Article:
How Can You Make Science News Better? Ask a Historian or Sociologist of Science
By Rachel Ewing
Office of University Communications
June 5, 2014 —
Red wine is bad for you again. Pesticides are killing the bees. Wait a few days, and the bees are doing better than we thought.
If you weren’t paying attention to the news a few weeks back, you might have missed all that. If you were paying attention, you’re probably confused.
The nuanced reality of scientific and medical research is almost always a little more complicated than the attention-grabbing headlines claim. Even experienced health and science journalists struggle with how to balance reporting the news of the day with the broader context of what scientists really know so far.
Journalists are working in the public interest, but health stories conveying messages that cause confusion and unjustified fears aren’t doing anyone much good. Nor is the overall impression left by the ebb and flow of conflicting reports – that science is capricious, changing seemingly at random as different ideas come into favor from week to week.
As evidenced by the discussion ensuing from science writer Virginia Hughes bringing up exactly these issues following the aforementioned red wine study, a lot of journalists are troubled by these tendencies in their field and are seeking ways to do better – by making smarter choices about which studies to cover, asking better questions about context, and refuting shoddier reporting, among the proposed solutions.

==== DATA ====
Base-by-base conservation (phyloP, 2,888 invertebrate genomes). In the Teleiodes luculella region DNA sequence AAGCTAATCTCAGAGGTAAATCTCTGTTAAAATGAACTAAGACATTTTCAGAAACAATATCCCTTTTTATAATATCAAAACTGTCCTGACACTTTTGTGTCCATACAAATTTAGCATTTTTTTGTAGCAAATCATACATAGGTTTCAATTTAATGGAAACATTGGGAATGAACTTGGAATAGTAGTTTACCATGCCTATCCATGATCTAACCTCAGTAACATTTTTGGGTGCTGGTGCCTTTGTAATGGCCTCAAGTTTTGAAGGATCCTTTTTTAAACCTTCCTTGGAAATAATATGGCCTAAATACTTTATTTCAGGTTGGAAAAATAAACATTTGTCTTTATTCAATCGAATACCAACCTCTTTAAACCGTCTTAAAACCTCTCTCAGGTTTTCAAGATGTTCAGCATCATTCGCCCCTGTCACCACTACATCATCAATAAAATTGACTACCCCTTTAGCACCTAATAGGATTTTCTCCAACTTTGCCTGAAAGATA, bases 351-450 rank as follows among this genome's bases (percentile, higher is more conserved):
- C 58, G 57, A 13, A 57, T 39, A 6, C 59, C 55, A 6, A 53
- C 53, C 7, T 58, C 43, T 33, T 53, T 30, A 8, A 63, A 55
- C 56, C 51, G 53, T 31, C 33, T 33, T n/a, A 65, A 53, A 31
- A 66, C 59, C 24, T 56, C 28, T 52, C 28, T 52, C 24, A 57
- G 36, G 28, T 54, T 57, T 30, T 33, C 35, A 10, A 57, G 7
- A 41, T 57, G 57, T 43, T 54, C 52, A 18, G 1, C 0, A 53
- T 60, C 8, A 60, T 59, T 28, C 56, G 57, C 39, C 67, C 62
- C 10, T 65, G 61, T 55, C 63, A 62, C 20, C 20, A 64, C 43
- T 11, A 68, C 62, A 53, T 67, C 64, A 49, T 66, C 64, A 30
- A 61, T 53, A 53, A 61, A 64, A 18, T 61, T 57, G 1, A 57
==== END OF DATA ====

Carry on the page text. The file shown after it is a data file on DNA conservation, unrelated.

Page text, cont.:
Others propose ignoring any individual studies for which the opposite finding would not have been reported. That should cut down on the most egregious “cats cause cancer” headlines, but may do little to slow the see-saw of studies that seem to report opposite, news-ready results from week to week.
One solution for reporters that hasn’t gotten a lot of attention yet, but should, is the value of talking to social scientists — historians of science and medicine, anthropologists, political scientists and sociologists of science– in the process of reporting about research. Experts in these disciplines who examine the practice of scientific and medical research from outside of it are in a great position to give reporters, and by extension their readers, insight into where new scientific knowledge came from, what sort of agenda might be motivating the people involved, the cultural meanings attached to particular scientific findings, what questions were being asked—and what questions weren’t asked, but should have been.
To see how, take a look at a story from earlier this week that nicely illustrates the value a social scientist can bring to how a science story is reported: Did you hear that hurricanes with feminine names are deadlier than ones with male names because people’s sexist bias causes them not to take female storms as seriously? As Ed Yong reported in National Geographic’s “Phenomena”, it’s probably not true. Yong talked to a social scientist who helped break down the reasons why – from weaknesses of the methods to the context of other factors already known to affect the deadliness of storms. Check out the reporting and ensuing discussion here.
The bees provide another excellent example – and they can illustrate exactly how social scientists can weigh in to help reporters get the story right. Let’s take a closer look.
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